The CFIA recommends that you do not visit Canadian aquaculture sites, zoos or aquariums for 14 days if you have travelled to another country, and

  • visited an aquaculture site, or
  • had contact with wild crustaceans.

Wash and disinfect the footwear you wore to the site or when you had contact with wild crustaceans. Also, wash your clothing thoroughly and dry it at a high temperature.

What is done to protect Canadian aquatic animals from white spot disease?

White spot disease is a reportable disease in Canada. This means that anyone who owns or works with aquatic animals, who knows of or suspects white spot disease in the animals that they own or work with, is required by law to notify the CFIA.

If white spot disease is found in Canada, the CFIA would control its spread by implementing disease response activities. These may include

  • controlling the movements of infected animals
  • humanely destroying infected animals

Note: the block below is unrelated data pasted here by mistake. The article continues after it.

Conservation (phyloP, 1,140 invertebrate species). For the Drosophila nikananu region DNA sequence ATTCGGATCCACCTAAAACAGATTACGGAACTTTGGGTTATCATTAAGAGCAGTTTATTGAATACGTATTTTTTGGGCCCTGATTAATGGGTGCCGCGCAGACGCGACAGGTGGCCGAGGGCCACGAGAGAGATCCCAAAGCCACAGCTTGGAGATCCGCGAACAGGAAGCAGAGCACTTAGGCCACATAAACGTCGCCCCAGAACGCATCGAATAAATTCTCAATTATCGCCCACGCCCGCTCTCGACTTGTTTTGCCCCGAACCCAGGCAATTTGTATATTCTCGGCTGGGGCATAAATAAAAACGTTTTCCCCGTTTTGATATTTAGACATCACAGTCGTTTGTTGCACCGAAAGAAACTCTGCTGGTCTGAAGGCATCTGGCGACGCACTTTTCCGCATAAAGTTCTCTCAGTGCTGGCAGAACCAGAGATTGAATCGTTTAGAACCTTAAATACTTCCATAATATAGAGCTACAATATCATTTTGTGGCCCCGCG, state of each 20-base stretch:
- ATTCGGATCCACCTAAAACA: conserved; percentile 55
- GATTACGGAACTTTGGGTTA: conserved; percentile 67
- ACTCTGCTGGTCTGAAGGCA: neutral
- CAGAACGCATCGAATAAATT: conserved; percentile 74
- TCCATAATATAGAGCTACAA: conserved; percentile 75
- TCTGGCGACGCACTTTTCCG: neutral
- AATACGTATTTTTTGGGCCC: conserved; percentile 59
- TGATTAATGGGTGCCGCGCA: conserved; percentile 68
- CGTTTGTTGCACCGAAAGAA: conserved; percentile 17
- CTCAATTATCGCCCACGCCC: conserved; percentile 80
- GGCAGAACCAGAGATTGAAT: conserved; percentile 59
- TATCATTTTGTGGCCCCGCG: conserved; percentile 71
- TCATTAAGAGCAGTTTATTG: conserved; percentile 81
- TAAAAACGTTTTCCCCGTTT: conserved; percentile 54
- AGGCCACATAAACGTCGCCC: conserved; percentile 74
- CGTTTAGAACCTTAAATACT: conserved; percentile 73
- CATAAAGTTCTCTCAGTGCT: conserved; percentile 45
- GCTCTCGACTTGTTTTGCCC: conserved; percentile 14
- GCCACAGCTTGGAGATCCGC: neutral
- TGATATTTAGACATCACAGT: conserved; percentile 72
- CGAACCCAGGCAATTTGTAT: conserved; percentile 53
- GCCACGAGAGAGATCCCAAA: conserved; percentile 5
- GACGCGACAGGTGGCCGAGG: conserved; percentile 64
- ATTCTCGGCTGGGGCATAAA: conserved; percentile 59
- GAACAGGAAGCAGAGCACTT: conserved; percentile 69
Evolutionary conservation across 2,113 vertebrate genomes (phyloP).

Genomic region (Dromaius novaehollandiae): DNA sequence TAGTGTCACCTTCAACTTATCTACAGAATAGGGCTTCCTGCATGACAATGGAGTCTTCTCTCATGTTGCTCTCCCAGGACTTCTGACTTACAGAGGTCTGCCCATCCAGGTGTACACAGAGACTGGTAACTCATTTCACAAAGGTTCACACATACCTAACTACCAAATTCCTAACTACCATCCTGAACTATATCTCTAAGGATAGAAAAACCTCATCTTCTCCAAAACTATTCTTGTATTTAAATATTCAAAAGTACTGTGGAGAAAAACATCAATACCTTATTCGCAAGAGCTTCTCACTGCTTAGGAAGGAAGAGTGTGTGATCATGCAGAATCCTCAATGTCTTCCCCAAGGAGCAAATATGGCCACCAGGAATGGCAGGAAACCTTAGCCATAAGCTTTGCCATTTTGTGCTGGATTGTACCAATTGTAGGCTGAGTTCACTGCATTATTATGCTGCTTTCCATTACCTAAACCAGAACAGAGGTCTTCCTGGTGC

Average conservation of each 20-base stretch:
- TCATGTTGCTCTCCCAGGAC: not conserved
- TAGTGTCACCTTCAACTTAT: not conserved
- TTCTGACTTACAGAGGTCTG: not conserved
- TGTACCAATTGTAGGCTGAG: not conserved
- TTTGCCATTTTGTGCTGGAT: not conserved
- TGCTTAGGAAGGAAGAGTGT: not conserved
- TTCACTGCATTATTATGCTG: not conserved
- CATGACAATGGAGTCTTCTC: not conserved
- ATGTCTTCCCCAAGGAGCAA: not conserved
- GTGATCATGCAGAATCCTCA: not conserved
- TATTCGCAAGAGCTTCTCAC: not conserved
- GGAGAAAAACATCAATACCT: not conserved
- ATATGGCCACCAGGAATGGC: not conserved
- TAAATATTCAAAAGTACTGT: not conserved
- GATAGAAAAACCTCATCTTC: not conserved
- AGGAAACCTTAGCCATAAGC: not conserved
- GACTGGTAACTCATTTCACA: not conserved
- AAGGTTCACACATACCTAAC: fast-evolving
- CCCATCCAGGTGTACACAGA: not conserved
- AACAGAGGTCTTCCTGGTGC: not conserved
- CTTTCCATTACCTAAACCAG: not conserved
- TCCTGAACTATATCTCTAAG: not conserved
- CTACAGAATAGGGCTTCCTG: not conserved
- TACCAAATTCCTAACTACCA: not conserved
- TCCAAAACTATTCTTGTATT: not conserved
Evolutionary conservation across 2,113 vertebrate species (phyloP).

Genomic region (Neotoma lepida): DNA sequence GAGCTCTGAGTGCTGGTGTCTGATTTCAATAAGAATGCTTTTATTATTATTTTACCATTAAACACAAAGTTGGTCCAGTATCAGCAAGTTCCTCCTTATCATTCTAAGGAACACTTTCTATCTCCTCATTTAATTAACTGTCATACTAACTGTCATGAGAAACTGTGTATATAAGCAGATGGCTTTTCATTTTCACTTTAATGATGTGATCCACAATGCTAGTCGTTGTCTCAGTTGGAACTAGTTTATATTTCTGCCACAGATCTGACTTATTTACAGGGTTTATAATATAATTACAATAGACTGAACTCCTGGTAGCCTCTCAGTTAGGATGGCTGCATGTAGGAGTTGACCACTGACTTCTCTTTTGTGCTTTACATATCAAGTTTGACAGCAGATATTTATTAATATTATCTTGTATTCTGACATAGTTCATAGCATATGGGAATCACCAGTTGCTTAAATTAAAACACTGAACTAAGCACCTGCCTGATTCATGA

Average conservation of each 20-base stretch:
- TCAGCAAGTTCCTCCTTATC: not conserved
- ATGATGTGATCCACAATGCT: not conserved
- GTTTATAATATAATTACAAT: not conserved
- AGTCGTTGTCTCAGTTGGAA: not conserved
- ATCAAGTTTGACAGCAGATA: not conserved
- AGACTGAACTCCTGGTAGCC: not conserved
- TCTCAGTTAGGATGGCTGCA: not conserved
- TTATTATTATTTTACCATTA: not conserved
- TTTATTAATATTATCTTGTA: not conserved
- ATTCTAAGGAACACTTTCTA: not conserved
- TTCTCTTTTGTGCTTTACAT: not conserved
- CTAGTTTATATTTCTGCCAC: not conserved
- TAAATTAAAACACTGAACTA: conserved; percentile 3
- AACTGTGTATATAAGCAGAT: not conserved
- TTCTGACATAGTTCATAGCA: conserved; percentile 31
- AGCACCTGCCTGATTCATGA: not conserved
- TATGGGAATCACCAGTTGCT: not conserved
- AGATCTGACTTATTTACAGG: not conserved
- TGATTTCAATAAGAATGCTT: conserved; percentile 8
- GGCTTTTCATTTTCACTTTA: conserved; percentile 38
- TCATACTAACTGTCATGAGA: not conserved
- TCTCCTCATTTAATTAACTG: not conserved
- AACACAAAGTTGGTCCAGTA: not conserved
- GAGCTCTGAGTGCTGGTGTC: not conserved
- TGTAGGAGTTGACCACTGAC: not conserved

• cleaning and disinfecting

The control measures chosen would depend on the situation. 

What do I do if I think crustaceans that I am raising or keeping have white spot disease?

If you suspect a crustacean that you are raising or keeping may have white spot disease, you are required under the Health of Animals Act to immediately notify the CFIA.

How do I get more information?

For more information about reportable diseases, visit the Aquatic Animal Health page, contact your local CFIA Animal Health Office, or your CFIA Area office:

  • Atlantic: 506-777-3939
  • Quebec: 514-283-8888
  • Ontario: 226-217-8555
  • West: 587-230-2200